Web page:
MANCHESTER, ENGLAND - AUGUST 04: Michel Salgado of New York Cosmos poses for a photograph at the Umbro Design Studio on August 4, 2011 in Manchester, England. (Photo by Chris Brunskill/Getty Images for the NY Cosmos)
Following an initial New York Cosmos relaunch that was defined by excess, this one seems to be rooted in far more realistic terms.
As crazy and counter-intuitive as it may sound, the re-launched New York Cosmos actually seem to be talking like people who live in reality. There's a pretty interesting piece over at SI.com that details just how "within their means" this current iteration of the Cosmos are living, from the number of employees (six) to their plans for next year (field an actual professional team in the reborn NASL).
The new guy in charge, Seamus O'Brien, has actual experience running professional sports franchises and definitely comes off as the kind of guy MLS would want to have as part of their club.
The Cosmos becoming MLS team No. 20 is far from a done deal, but for the first time since the brand was dramatically relaunched with former stars like Eric Cantona were given largely ceremonial positions and gobs of money was frittered away, this actually looks like it's serious.
The fact that one of O'Brien's first notable moves was deciding to field an actual team of professionals is clearly a good first step. In the NASL, they'll learn some of the finer points of operating an actual team, experience teams like the Seattle Sounders, Portland Timbers and Vancouver Whitecaps have used to help launch successful expansion franchises.
That they seem to have found a home at Hofstra University, where they would actually be playing in one of their original stadiums, is another step in the right direction. James M. Shuart Stadium is not in New York City proper, but Hempstead, N.Y. is probably not the worst place to put a second-division soccer team who is still trying to find its legs.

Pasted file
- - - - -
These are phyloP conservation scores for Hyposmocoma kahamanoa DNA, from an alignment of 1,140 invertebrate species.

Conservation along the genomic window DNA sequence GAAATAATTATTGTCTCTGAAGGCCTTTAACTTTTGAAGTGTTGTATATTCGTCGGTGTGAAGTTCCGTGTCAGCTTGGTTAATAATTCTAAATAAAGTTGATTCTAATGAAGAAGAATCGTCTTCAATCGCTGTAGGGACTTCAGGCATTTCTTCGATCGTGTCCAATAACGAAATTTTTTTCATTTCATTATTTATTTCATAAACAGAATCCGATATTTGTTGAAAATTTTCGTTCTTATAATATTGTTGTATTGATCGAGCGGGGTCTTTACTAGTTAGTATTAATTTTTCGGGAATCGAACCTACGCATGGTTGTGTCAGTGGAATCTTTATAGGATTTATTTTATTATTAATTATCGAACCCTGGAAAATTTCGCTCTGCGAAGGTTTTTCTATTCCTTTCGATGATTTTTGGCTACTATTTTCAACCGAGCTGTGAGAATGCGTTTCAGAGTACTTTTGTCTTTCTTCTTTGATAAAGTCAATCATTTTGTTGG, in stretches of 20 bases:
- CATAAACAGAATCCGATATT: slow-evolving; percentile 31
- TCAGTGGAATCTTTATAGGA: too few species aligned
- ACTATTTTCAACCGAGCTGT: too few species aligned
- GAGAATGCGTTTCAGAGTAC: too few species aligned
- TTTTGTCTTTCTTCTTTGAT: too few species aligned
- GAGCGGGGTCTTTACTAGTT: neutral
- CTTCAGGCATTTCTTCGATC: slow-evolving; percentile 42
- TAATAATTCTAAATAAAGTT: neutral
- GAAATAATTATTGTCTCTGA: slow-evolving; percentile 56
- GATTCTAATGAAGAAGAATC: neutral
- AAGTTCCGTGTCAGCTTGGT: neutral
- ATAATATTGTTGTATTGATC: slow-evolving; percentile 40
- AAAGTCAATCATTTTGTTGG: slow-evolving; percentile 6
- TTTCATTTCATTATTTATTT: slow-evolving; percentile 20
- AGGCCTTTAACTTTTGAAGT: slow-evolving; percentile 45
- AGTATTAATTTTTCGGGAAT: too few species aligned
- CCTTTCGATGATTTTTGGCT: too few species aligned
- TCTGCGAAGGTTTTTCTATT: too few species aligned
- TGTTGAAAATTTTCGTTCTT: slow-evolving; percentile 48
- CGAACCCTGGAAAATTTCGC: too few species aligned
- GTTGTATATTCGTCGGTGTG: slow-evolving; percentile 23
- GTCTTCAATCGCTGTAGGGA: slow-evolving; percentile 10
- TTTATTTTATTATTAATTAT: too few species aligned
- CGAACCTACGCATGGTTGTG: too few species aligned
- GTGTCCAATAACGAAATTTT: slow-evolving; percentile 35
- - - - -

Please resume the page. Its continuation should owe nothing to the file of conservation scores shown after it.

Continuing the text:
Being as they are carrying one of the most recognizable North American soccer brands, there's at least some expectation that they'll sign some recognizable players. O'Brien is stopping well short of doing anything that would potentially upstage MLS and will likely be more focused on fielding a team that can compete on the field, than one that will be designed simply to garner attention.
That doesn't appear to be for lack of resources, though, another key component in hooking up with MLS. The Cosmos' financial backers seem have plenty of money, they just don't seem to be inclined to splash it around unnecessarily.
For better or worse, that seems like a far more reasonable plan if the Cosmos hope to play in MLS some day. It's hardly breaking news to suggest that MLS tends to gravitate toward good businessmen rather than pure showmen. There's still a lot space between here and the Cosmos playing games in a brand-new, soccer-specific stadium in New York City, but if we're looking for that to start someplace, this seems to be a genuine reason for hope.